Jayron Kearse needs to be on the New York Jets’ free-agent radar at safety
Who’s starting at safety in 2022 for the New York Jets?
It’s a question that crosses my mind frequently. In my opinion, it’s the Jets’ biggest question mark on the defensive side of the football for next season.
We often hear that the safety position is key to the Robert Saleh defense. Look at Jimmie Ward in San Francisco and Earl Thomas in Seattle (while Saleh was a defensive quality control coach with the Seahawks)
Now, look at the Jets.
Heading into 2021 there were some expectations for that position group. Marcus Maye was back, LaMarcus Joyner had been signed and Ashtyn Davis was coming into his second season.
Fast-forward to now and Joyner didn’t make it out of Week 1 due to an elbow injury that landed him on IR, Maye appeared in just six games before suffering a devastating Achilles injury in Week 9 that ended his season, and Davis was highly unreliable throughout the season.
In the end, the Jets trotted out a number of players just to finish the season. Kai Nacua, Elijah Riley, Will Parks, and converted cornerback Jason Pinnock all finished the season on the active roster at safety.
When you consider that both Maye and Joyner will be free agents, it’s easy to see why the Jets desperately need to upgrade that position.
I don’t think the Jets will consider Notre Dame safety Kyle Hamilton with the fourth pick in the NFL draft, but I do think they’ll make a real push to sign one of the marquee names on the free-agent market – if those marquee names make it to free agency, that is.
Saints safety Marcus Williams is expected to be available, mainly due to the cap situation that New Orleans finds itself in. The Saints created nearly $34 million in cap space this past weekend with restructures to the contracts of wide receiver Michael Thomas, offensive tackle Ryan Ramczyk and guard Andrus Peat, but even with that, they’re still set to be $42 million over the projected cap of $202.8 million.
The other name to watch is Bengals safety Jessie Bates, although many expect him to be franchise tagged if the two sides can’t reach an agreement on a long-term extension. With the way the Bengals are set up with their young team, I imagine Bates will be keen to stay in Cincinnati.
If Bates gets tagged and Marcus Williams decides to sign elsewhere, then the Jets will need to look for other targets to add quality to the backend of the Jets defense.
While researching potential free agents, one name kept leaping out at me, and that’s Dallas Cowboys safety Jayron Kearse, a former seventh-round pick of the Minnesota Vikings.
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Why does Jayron Kearse make sense for the New York Jets?
There are a number of aspects to Kearse’s game that make him an appealing addition for the Jets.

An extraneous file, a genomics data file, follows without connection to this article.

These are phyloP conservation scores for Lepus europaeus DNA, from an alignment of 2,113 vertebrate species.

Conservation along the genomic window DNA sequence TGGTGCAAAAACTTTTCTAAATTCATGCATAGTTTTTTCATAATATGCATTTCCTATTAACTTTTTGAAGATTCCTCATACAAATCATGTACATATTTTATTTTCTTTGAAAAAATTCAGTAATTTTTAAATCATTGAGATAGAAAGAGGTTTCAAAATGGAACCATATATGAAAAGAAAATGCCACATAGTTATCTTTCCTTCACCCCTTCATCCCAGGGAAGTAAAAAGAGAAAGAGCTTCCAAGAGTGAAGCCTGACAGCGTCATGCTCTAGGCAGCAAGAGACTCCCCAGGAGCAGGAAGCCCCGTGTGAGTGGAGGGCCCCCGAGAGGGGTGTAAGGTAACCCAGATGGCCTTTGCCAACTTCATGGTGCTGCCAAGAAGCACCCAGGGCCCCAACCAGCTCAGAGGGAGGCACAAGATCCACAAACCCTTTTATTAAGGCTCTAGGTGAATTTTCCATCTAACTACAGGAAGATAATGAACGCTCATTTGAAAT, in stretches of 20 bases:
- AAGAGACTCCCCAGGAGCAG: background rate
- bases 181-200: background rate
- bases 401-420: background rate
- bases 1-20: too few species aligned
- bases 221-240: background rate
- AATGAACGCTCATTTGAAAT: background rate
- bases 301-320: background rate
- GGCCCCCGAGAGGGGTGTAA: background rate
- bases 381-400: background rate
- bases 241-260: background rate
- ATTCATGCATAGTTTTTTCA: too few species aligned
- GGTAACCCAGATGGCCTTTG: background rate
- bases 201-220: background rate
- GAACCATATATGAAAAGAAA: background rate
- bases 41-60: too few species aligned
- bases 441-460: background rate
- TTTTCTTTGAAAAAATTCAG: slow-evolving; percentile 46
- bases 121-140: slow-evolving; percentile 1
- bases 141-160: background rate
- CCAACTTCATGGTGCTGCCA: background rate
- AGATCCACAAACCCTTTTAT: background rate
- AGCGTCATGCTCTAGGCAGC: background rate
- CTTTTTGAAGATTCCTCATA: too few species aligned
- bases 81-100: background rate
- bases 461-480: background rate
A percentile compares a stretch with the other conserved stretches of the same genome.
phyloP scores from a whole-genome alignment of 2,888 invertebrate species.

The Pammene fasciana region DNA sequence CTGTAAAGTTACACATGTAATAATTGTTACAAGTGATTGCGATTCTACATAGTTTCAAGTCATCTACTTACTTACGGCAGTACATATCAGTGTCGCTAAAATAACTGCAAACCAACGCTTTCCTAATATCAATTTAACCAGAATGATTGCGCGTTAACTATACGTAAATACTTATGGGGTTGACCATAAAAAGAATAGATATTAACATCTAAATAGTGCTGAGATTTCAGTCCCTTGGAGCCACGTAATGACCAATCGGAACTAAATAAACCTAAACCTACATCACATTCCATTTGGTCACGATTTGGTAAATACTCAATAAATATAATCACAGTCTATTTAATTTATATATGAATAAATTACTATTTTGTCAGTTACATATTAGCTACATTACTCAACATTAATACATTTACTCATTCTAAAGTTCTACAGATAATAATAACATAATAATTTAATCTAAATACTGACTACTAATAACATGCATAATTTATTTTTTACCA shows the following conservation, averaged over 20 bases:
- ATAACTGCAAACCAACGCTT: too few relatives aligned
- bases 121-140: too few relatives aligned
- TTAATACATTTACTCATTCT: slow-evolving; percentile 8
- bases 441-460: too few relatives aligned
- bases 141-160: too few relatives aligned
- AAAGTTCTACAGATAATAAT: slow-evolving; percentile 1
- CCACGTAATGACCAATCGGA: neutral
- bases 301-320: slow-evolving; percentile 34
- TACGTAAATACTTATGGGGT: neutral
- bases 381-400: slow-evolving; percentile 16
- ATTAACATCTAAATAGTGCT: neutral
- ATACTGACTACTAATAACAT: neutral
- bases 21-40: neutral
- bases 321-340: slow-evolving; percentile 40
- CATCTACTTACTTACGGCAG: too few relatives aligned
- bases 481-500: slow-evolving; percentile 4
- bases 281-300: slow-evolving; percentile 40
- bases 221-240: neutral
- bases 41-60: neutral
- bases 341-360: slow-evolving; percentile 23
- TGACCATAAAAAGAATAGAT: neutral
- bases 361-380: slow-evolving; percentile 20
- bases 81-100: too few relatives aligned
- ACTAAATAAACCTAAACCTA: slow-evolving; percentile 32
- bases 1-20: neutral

First of all, he’s coming off an outstanding season in Dan Quinn’s defense.
Now, remember that Dan Quinn and Robert Saleh worked together under Pete Carroll in Seattle in 2013, and current Jets defensive coordinator Jeff Ulbrich worked with Quinn while he was head coach in Atlanta. It stands to reason that their defensive philosophies overlap and while both have diversified their approach away from the structure in Seattle, they still have certain concepts that align, so seeing Kearse excel under Quinn is a confidence builder.
Kearse was one of the best tacklers in football this past season. His 3.9% missed tackle rate was the second-best mark at the safety position out of 75 qualifiers (min. 500 defensive snaps played), trailing only Jimmie Ward of the 49ers. Reliability as a tackler is key to this Saleh defense and it’s an issue we saw with Ashytn Davis in 2021 as his 12.9% missed tackle rate ranked him 52nd in the league at his position.
While Kearse isn’t lightning fast at 6-foot-4 and 215 pounds, he has good speed for his size. Per PlayerProfiler, his speed score of 94.8 (which adjusts a player’s times in speed drills for his size) ranks at the 54th percentile among safeties.
When talking about the Jets we like to talk about positional versatility, and Kearse has that. Dan Quinn recognized he had a chess piece that he could move around the formation and this allowed Kearse to have his best season statistically. In 2021 Kearse spent significant time at the following alignments:
- Edge: 168 snaps
- Box: 415 snaps
- Free Safety: 177 snaps
- Slot: 202 snaps
- Corner: 50 snaps
This allowed Kearse to roam the field and make plays in a variety of ways. He had a career-high 11 pressures as a blitzer, ranking third among safeties. Kearse also led safeties with 10 pass breakups and had as many interceptions (2) as touchdowns allowed (2) in 2021.
Kearse should come at an affordable price. Pro Football Focus estimates that he should fetch a three-year deal paying him $5 million per year.
Only one Jets safety played 500 snaps last year and that was Ashtyn Davis. Using PFF’s grading system, here’s how they compare:
- Overall Grade: Kearse 75.9, Davis 60.7
- Run Defense Grade: Kearse 68.9, Davis 43.1
- Tackling Grade: Kearse 89.1, Davis 63.3
- Pass Rush Grade: Kearse 78.4, Davis 70.8
- Coverage Grade: Kearse 75.5, Davis 66.1
Kearse is a better option in every regard and he’s still only 28. I’m not saying you give up on Davis, but based on what we’ve seen so far, you can’t head into the 2022 season expecting him to start and perform at a high level. You should be looking to upgrade, and I can see the Jets having two new starting safeties by the time the opening game rolls around.
My hope is that Kearse is one of those new starters.
I could accept him and either Whitehead or Reid, draft one on day 2 and let Pinnock and Davis fight over #4 role.
Sounds like a great second safety for the team, but I still think we need a bonafide number 1 Allstar safety
Sure, take him on a good team deal, keep Davis and Pinnock for depth and draft a guy.